More significantly, Hong Kong and Beijing authorities have repeatedly invoked “advocating independence” as a pretext for limiting civil and political rights. Hong Kong and Beijing officials have frequently asserted that the mere suggestion of independence violates the Basic Law, and is – even in the absence of any violence or threats of violence – not protected expression. This reasoning, taken to its illogical conclusion, would prohibit advocacy for any changes to the Basic Law. Yet it has underpinned at least one rejection of a request to register a political party as a limited company, an outright ban of the pro-independence Hong Kong National Party, and disqualifications of numerous politicians from running for public office. In particular, in disqualifying Eddie Chu from running for the post of Village Representative, the Returning Officer determined that Chu was an “independence advocate” merely because he believed that others had a right peacefully to advocate independence – a stunning leap of logic. The underlying assumption appears to be that any sort of expression of political opposition is an unacceptable national security threat – an approach carried to its logical conclusion with the imposition of the NSL and the recent criminalisation of insults to the PRC national anthem.
Beijing’s expanding role in Hong Kong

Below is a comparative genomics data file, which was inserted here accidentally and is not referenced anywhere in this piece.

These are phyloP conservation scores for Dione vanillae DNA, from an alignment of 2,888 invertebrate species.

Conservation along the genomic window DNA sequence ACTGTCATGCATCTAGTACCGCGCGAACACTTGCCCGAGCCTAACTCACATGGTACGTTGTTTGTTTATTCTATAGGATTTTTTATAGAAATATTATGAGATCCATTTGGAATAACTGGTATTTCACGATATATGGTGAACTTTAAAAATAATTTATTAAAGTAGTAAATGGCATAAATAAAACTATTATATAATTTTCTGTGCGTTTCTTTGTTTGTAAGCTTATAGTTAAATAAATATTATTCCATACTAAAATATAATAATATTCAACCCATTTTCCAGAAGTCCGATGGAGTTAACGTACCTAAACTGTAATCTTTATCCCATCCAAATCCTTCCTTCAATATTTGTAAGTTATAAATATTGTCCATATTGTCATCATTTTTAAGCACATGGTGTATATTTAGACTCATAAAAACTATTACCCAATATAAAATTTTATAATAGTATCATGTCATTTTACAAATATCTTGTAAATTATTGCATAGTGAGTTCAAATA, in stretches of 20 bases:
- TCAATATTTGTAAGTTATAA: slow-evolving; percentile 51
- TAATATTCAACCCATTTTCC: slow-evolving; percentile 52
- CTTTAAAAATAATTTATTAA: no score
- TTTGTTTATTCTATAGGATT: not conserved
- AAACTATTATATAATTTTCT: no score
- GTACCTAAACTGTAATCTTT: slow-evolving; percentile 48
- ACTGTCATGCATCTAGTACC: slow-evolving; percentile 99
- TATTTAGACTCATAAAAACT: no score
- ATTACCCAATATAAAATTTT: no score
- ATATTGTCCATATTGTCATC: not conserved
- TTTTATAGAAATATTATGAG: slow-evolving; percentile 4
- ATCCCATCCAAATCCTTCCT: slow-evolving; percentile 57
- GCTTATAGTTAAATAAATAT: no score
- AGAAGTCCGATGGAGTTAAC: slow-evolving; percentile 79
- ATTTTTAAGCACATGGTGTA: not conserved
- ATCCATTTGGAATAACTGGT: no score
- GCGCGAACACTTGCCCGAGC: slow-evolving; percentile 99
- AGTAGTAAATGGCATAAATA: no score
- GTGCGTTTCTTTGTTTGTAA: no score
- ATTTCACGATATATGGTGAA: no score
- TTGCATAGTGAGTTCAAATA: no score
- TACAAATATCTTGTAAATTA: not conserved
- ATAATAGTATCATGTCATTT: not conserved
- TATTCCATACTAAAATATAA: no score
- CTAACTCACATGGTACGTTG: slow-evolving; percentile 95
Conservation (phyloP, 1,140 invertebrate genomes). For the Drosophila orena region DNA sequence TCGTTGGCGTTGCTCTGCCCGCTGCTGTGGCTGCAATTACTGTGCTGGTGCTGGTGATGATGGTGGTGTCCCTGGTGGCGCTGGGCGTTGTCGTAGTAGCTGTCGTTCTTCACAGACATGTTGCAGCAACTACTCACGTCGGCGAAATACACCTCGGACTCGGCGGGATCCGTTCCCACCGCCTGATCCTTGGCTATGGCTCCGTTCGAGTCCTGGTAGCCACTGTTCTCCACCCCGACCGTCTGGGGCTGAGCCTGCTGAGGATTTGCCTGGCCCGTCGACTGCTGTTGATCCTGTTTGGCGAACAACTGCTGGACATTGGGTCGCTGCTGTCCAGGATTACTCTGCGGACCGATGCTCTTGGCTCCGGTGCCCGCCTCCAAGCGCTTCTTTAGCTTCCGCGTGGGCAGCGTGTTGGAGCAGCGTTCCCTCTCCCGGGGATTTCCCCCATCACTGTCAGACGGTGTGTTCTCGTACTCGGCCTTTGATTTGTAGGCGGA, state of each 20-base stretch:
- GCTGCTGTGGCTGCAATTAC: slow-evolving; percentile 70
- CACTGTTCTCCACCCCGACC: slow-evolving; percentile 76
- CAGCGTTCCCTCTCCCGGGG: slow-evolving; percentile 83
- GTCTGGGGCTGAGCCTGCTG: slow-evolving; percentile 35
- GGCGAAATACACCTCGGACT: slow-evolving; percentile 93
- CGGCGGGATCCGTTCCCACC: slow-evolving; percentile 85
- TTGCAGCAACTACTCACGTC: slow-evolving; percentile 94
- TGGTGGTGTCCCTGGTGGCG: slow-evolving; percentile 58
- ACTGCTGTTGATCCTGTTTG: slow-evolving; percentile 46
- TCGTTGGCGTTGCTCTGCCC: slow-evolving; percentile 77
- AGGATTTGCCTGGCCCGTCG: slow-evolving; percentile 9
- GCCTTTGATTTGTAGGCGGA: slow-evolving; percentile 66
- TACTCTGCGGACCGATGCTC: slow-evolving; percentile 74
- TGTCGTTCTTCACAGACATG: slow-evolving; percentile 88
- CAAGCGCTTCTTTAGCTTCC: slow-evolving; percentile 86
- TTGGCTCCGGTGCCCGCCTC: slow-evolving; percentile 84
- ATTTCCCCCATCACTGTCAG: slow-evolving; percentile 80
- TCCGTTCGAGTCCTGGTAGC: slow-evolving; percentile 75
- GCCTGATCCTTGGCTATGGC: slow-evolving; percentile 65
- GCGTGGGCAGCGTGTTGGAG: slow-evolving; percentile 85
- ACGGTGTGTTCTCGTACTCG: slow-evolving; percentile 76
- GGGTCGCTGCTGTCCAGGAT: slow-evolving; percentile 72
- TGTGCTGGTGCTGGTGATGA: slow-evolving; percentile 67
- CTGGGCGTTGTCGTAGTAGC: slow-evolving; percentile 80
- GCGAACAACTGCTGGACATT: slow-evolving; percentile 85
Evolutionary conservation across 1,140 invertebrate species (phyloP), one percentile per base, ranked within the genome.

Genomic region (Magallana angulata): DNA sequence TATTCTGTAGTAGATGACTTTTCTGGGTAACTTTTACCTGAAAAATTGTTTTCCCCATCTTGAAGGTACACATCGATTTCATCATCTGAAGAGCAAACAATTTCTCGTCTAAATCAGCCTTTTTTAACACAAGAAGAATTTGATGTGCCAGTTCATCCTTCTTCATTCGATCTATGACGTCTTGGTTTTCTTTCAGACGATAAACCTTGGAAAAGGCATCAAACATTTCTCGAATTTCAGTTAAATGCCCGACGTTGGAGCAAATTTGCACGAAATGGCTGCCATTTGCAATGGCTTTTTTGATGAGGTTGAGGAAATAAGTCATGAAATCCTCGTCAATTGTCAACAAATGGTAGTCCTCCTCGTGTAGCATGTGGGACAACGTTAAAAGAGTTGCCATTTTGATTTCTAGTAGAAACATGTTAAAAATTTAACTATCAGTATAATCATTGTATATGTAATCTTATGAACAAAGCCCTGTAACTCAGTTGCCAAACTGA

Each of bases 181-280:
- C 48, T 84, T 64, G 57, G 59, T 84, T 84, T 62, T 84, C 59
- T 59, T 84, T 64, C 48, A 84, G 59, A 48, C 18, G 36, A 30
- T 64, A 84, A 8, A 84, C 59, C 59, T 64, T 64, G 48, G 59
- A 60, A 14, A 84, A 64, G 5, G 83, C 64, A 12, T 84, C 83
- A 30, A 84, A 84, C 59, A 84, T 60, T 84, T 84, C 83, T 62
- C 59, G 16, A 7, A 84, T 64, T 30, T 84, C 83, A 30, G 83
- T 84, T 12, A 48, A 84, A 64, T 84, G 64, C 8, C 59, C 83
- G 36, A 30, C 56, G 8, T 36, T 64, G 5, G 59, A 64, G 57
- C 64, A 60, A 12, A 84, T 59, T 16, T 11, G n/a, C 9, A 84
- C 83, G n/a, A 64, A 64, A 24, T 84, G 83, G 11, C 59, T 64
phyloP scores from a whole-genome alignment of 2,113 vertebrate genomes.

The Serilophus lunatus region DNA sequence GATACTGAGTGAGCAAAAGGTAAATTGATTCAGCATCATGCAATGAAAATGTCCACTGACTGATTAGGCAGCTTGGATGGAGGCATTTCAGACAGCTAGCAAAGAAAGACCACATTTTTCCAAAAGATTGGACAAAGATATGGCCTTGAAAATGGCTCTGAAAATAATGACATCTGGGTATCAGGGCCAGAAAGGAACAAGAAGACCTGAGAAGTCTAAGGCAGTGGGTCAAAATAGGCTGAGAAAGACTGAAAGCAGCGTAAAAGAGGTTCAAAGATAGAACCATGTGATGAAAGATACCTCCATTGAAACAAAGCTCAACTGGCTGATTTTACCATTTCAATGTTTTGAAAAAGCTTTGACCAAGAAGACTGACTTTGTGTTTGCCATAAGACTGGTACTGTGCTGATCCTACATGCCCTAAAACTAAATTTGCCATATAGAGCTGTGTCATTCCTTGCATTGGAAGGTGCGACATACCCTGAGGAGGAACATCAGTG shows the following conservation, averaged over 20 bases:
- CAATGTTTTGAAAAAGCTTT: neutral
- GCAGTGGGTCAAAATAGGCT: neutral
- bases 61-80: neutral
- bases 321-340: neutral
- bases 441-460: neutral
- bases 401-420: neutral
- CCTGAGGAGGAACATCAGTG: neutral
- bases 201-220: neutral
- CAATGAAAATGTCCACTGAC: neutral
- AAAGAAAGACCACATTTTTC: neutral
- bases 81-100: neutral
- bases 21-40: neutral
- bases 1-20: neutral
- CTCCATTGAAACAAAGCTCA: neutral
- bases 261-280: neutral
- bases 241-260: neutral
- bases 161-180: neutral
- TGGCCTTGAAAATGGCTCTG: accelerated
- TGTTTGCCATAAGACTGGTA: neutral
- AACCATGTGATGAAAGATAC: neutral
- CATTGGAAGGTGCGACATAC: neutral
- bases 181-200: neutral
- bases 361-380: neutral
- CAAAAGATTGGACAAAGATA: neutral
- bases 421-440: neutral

As noted above, the NSL is likely to give Mainland state security organs official authority to act within Hong Kong. Shocking as this may seem, it represents the logical end point of a years-long process in which Beijing has arrogated ever more power to intervene in Hong Kong’s governance. As early as 2008, Cao Erbao – then head of the Liaison Office’s Research Department – suggested in the Study Times that the Liaison Office was a “second governance team,” but paid lip service to the notion that it should not intervene in matters within the scope of Hong Kong’s autonomy. Even before the Liaison Office asserted in April 2020 that it was not bound by the Article 22 prohibition against interference, the notion of non-interference was largely honoured in the breach. The Liaison Office has been accused of, among other things, threatening Hong Kong media bosses, lobbying Hong Kong legislators on domestic policy matters, and campaigning for then-Chief Executive candidate CY Leung. Nor have these interventions been confined to the Liaison Office; the abductions of bookseller Lee Bo (in 2015) and businessman Xiao Jianhua (in 2017) from Hong Kong appear to have been orchestrated by Mainland state security agencies. In that sense, the NSL merely formalises what has already been happening in Hong Kong (albeit thus far to a much smaller extent).
To be clear, the imposition of the NSL is a significant escalation in Beijing’s Hong Kong policy. But it is not merely the product of pandemic-related opportunism. On the contrary, it represents the logical end-point of gradual, years-long processes in which Beijing has undercut Hong Kong’s autonomy.
This is not to deny that there is some opportunism at work. Beijing’s haste in creating the NSL may well be motivated by the assumption that the rest of the world will be too distracted by the Covid-19 pandemic to react to the abandonment of the last pretences that Hong Kong remains autonomous. It remains to be seen whether this assumption is correct.
The opinions expressed are those of the author. They do not reflect the opinions or views of ISPI.